Which northern region could be transformed by realising its potential as ‘Britain’s renewable energy coast’, and who says so?
Not, as it happens, Tees Valley, with its growing offshore, carbon capture storage and usage, and hydrogen sectors, and not its mayor, Ben Houchen. Not even the Tees in partnership with the Humber in the East Coast Cluster.
Nor the North East, with its own offshore sector at Blyth and on the Tyne, its electric vehicles at Nissan and its developing battery manufacturing at Cambois and at the International Advanced Manufacturing Park (IAMP) on the Sunderland-South Tyneside boundary.
It could have been any of those, but in fact the reference was to the Liverpool City Region, and the speaker its mayor Steve Rotheram. He told the Liverpool Echo that he believes the city region ‘is on the cusp of something genuinely transformational. It could be once in a lifetime.’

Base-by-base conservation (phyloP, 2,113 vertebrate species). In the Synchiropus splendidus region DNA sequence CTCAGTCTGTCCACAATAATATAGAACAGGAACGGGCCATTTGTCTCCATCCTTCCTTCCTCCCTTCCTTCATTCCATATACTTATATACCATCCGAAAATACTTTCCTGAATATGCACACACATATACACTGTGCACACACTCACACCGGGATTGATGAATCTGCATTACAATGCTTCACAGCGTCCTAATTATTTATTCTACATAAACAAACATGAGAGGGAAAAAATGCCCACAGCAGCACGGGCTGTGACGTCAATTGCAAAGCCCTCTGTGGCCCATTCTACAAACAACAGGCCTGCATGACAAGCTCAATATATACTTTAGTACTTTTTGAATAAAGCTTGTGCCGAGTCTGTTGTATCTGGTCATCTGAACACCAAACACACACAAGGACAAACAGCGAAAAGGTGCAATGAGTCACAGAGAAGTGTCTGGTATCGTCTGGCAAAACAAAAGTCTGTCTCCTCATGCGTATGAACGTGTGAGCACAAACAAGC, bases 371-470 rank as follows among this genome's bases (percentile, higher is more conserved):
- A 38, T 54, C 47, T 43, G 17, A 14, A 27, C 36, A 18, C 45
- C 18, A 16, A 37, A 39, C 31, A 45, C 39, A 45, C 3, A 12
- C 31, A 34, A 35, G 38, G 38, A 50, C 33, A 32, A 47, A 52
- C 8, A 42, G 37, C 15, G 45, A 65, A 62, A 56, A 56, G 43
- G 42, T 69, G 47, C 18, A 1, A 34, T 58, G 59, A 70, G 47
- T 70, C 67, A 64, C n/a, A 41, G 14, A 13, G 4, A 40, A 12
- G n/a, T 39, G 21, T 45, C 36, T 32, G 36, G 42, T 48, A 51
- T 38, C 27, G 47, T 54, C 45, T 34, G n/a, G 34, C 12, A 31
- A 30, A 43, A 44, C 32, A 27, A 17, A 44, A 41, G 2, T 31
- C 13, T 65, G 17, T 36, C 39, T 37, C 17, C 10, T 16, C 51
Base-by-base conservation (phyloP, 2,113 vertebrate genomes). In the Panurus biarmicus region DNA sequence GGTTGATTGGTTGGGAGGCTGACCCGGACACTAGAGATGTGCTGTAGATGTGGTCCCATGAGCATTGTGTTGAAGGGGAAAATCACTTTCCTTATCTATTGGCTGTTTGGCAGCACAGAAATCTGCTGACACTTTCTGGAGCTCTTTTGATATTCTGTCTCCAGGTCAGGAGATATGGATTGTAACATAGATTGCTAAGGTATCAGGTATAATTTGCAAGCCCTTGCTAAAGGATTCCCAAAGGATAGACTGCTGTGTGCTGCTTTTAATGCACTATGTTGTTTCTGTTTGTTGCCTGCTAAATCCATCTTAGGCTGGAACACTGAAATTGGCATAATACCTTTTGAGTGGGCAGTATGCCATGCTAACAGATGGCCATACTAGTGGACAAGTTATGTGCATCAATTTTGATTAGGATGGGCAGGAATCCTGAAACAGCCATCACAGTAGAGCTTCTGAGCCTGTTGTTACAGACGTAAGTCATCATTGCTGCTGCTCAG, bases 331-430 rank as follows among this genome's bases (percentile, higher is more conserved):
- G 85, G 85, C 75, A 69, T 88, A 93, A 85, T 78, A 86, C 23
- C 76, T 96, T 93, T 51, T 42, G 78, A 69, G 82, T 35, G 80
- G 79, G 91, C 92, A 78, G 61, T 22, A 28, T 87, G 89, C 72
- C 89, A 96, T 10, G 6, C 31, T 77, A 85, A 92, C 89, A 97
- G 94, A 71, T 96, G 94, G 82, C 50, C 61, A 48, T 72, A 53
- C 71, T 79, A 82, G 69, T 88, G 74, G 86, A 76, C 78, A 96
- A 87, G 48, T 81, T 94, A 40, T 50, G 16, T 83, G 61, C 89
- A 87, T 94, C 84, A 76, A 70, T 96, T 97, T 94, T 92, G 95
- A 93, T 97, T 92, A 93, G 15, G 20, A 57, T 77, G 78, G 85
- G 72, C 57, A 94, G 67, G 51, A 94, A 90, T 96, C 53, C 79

He added: ‘For us, the green industrial revolution will be huge. I think we can position ourselves better than anywhere else in the country, and certainly better than anywhere in the North West’.
Mr Rotheram is a politician, so probably prone to talking up the positive to its maximum. Nevertheless, on this occasion he was voicing the same sentiment as this website had done in its own more restrained manner in August when it expressed cautious optimism about green industrial revolution-related developments in the North East.
Mr Rotheram compared today’s opportunities for Liverpool with its City of Culture year in 2008. On that occasion Liverpool was in competition for the title with Newcastle, and the Merseysiders won. This time the green revolution provides a potentially big enough cake for both regions to have a sizeable slice. There is no harm in healthy competition. We can both be winners. Let’s hope so.